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Long and winding road to Armenian-Turkish peace

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Long and winding road to Armenian-Turkish peace


Less than 48 hours after the signing of Saturday’s landmark peace deal between Turkey and Armenia and doubts are being raised over the accord’s eventual implementation.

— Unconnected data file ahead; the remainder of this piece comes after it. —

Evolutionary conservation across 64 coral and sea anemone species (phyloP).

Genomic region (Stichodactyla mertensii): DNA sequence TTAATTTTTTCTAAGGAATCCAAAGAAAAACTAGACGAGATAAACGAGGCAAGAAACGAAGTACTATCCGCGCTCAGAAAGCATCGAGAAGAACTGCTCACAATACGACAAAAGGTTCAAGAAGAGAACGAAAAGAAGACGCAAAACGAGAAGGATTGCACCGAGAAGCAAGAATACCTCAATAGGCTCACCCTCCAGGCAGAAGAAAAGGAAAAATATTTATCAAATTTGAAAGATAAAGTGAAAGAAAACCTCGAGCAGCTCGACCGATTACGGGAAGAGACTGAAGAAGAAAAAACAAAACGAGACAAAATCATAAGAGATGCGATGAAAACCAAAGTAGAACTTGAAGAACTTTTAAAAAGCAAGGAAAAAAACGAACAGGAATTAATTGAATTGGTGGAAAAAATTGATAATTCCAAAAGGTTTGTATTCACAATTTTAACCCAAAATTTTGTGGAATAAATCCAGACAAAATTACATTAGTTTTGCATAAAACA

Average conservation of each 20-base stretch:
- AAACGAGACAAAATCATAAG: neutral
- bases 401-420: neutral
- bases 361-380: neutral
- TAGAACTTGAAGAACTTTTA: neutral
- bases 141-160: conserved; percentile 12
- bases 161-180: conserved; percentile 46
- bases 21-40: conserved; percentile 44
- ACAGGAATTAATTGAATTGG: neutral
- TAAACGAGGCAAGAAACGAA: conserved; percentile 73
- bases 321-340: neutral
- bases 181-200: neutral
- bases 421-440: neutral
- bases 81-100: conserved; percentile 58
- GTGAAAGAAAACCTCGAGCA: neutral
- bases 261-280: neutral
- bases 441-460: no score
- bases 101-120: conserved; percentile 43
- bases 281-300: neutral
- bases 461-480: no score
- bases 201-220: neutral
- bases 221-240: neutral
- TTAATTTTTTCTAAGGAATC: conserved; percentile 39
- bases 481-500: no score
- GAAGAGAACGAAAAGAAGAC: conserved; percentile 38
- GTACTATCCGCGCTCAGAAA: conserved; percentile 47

Firstly, both parliaments have to ratify the deal but word on the streets of Yerevan is that the controversial issue of the World War One killings of thousands of Armenians is still an obstacle. While Armenia wants a reluctant Turkey to admit the Armenian deaths in 1915 were genocide, both sides have at least agreed to set up a joint commission into the issue. But now Turkey’s Prime Minister Recep Tayyip Erdogan has added his own proviso to the peace deal by saying Armenia must withdraw from Nagorno-Karabakh in Azerbaijan in order for his parliament to approve it. Turkey cut ties and shut its border with Armenia in 1993 in support of Turkish-speaking Azerbaijan which was then fighting a losing battle against Armenian separatists in Karabakh. With Armenian nationalists describing the genocide commission as “a delaying tactic” and now Turkish calls for progress on Azerbaijan, relief over Saturday’s signing may be short lived.

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